Embedded Systems Architecture, Device Drivers - Part 1: Interrupt Handling

Tammy Noergaard -March 05, 2013

Editor's Note: Embedded Systems Architecture, 2nd Edition, is a practical and technical guide to understanding the components that make up an embedded system’s architecture. Offering detailed explanations and numerous code examples, the book provides a comprehensive get-up-and-running reference for those new to the field and those updating their skills. This excerpt offers a introduction and review of device drivers' role in interfacing with and controlling the underlying embedded hardware. In this installment, the author introduces device drivers and presents a close look at device drivers for interrupt handling with detailed examples.

Adapted from "Embedded Systems Architecture, 2nd Edition" by Tammy Noergaard (Newnes)

Chapter 8. Device Drivers

    In This Chapter
  • Defining device drivers
  • Discussing the difference between architecture-specific and board-specific drivers
  • Providing several examples of different types of device drivers

Most embedded hardware requires some type of software initialization and management. The software that directly interfaces with and controls this hardware is called a device driver. All embedded systems that require software have, at the very least, device driver software in their system software layer. Device drivers are the software libraries that initialize the hardware and manage access to the hardware by higher layers of software. Device drivers are the liaison between the hardware and the operating system, middleware, and application layers. (See Figure 8-1.)

The reader must always check the details about the particular hardware if the hardware component is not 100% identical to what is currently supported by the embedded system. Never assume existing device drivers in the embedded system will be compatible for a particular hardware part—even if the hardware is the same type of hardware that the embedded device currently supports! So, it is very important when trying to understand device driver libraries that:

  • Different types of hardware will have different device driver requirements that need to be met.
  • Even the same type of hardware, such as Flash memory, that are created by different manufacturers can require substantially different device driver software libraries to support within the embedded device.


Figure 8-1. Embedded Systems Model and Device Drivers.

Click for larger image

Figure 8-2. Embedded System Board Organization.[1]. Based upon the von Neumann architecture model (also referred to as the Princeton architecture).

The types of hardware components needing the support of device drivers vary from board to board, but they can be categorized according to the von Neumann model approach introduced in Chapter 3 (see Figure 8-2). The von Neumann model can be used as a software model as well as a hardware model in determining what device drivers are required within a particular platform. Specifically, this can include drivers for the master processor architecture-specific functionality, memory and memory management drivers, bus initialization and transaction drivers, and I/O (input/output) initialization and control drivers (such as for networking, graphics, input devices, storage devices, or debugging I/O) both at the board and master CPU level.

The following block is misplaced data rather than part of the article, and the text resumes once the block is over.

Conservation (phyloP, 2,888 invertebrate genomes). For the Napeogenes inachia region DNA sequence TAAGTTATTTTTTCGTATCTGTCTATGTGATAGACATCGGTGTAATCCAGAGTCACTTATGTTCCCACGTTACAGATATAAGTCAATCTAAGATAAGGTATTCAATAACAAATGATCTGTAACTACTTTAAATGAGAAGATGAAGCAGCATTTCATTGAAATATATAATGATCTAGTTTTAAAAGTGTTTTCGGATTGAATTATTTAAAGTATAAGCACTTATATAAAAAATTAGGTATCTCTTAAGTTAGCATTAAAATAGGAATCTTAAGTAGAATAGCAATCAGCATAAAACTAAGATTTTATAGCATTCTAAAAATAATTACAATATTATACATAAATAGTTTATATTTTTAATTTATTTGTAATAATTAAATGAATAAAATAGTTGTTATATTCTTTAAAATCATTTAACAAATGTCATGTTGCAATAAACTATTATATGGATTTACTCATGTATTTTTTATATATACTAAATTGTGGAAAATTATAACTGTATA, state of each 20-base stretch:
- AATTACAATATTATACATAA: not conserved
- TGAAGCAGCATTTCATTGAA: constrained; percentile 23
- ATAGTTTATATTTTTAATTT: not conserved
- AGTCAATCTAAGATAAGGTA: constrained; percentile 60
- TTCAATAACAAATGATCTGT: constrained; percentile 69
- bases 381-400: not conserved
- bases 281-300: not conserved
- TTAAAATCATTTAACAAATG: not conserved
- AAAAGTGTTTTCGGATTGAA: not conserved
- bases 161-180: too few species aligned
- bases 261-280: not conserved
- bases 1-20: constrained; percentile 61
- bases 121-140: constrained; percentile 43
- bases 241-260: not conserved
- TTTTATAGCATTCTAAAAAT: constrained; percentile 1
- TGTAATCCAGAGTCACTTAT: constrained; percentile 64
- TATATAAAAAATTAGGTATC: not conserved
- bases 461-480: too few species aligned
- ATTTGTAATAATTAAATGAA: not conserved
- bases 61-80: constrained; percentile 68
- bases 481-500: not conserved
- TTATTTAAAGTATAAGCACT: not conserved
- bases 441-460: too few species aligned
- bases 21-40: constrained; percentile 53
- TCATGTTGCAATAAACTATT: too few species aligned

Device drivers are typically considered either architecture-specific or generic. A device driver that is architecture-specific manages the hardware that is integrated into the master processor (the architecture). Examples of architecture-specific drivers that initialize and enable components within a master processor include on-chip memory, integrated memory managers (memory management units (MMUs)), and floating-point hardware. A device driver that is generic manages hardware that is located on the board and not integrated onto the master processor. In a generic driver, there are typically architecture-specific portions of source code, because the master processor is the central control unit and to gain access to anything on the board usually means going through the master processor. However, the generic driver also manages board hardware that is not specific to that particular processor, which means that a generic driver can be configured to run on a variety of architectures that contain the related board hardware for which the driver is written. Generic drivers include code that initializes and manages access to the remaining major components of the board, including board buses (I2C, PCI, PCMCIA, etc.), off-chip memory (controllers, level 2+ cache, Flash, etc.), and off-chip I/O (Ethernet, RS-232, display, mouse, etc.).

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